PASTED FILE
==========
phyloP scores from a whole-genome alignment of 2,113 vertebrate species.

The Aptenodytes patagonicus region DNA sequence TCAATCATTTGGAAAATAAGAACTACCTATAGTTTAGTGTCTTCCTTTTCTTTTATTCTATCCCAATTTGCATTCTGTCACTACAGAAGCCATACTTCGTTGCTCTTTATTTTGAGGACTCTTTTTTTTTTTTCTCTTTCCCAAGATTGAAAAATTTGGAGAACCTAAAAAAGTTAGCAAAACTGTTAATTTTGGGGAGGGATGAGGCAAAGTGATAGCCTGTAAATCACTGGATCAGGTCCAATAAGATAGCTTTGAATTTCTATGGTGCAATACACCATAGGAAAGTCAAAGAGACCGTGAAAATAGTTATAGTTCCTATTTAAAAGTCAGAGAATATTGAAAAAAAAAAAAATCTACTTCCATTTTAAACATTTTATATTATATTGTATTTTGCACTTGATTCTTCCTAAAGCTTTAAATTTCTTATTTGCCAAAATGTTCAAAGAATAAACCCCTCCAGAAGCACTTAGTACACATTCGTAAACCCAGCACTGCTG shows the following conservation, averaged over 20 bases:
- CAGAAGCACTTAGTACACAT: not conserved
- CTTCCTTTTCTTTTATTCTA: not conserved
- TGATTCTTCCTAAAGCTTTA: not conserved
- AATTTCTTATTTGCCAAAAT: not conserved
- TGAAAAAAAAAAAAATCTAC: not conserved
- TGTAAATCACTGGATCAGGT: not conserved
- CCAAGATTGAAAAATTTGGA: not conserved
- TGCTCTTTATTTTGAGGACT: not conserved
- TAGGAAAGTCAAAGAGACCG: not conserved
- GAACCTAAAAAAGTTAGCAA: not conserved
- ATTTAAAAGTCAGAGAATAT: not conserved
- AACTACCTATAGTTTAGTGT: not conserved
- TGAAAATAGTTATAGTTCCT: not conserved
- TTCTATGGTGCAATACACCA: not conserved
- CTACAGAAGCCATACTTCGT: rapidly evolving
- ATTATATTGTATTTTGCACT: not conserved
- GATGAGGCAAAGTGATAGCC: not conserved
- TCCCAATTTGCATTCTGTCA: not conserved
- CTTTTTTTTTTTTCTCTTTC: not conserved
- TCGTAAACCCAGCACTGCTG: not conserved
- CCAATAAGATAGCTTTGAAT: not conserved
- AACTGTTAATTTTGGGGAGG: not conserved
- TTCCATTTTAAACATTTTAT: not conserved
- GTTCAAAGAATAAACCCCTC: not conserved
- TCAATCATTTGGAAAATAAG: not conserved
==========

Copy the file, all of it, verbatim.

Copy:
phyloP scores from a whole-genome alignment of 2,113 vertebrate species.

The Aptenodytes patagonicus region DNA sequence TCAATCATTTGGAAAATAAGAACTACCTATAGTTTAGTGTCTTCCTTTTCTTTTATTCTATCCCAATTTGCATTCTGTCACTACAGAAGCCATACTTCGTTGCTCTTTATTTTGAGGACTCTTTTTTTTTTTTCTCTTTCCCAAGATTGAAAAATTTGGAGAACCTAAAAAAGTTAGCAAAACTGTTAATTTTGGGGAGGGATGAGGCAAAGTGATAGCCTGTAAATCACTGGATCAGGTCCAATAAGATAGCTTTGAATTTCTATGGTGCAATACACCATAGGAAAGTCAAAGAGACCGTGAAAATAGTTATAGTTCCTATTTAAAAGTCAGAGAATATTGAAAAAAAAAAAAATCTACTTCCATTTTAAACATTTTATATTATATTGTATTTTGCACTTGATTCTTCCTAAAGCTTTAAATTTCTTATTTGCCAAAATGTTCAAAGAATAAACCCCTCCAGAAGCACTTAGTACACATTCGTAAACCCAGCACTGCTG shows the following conservation, averaged over 20 bases:
- CAGAAGCACTTAGTACACAT: not conserved
- CTTCCTTTTCTTTTATTCTA: not conserved
- TGATTCTTCCTAAAGCTTTA: not conserved
- AATTTCTTATTTGCCAAAAT: not conserved
- TGAAAAAAAAAAAAATCTAC: not conserved
- TGTAAATCACTGGATCAGGT: not conserved
- CCAAGATTGAAAAATTTGGA: not conserved
- TGCTCTTTATTTTGAGGACT: not conserved
- TAGGAAAGTCAAAGAGACCG: not conserved
- GAACCTAAAAAAGTTAGCAA: not conserved
- ATTTAAAAGTCAGAGAATAT: not conserved
- AACTACCTATAGTTTAGTGT: not conserved
- TGAAAATAGTTATAGTTCCT: not conserved
- TTCTATGGTGCAATACACCA: not conserved
- CTACAGAAGCCATACTTCGT: rapidly evolving
- ATTATATTGTATTTTGCACT: not conserved
- GATGAGGCAAAGTGATAGCC: not conserved
- TCCCAATTTGCATTCTGTCA: not conserved
- CTTTTTTTTTTTTCTCTTTC: not conserved
- TCGTAAACCCAGCACTGCTG: not conserved
- CCAATAAGATAGCTTTGAAT: not conserved
- AACTGTTAATTTTGGGGAGG: not conserved
- TTCCATTTTAAACATTTTAT: not conserved
- GTTCAAAGAATAAACCCCTC: not conserved
- TCAATCATTTGGAAAATAAG: not conserved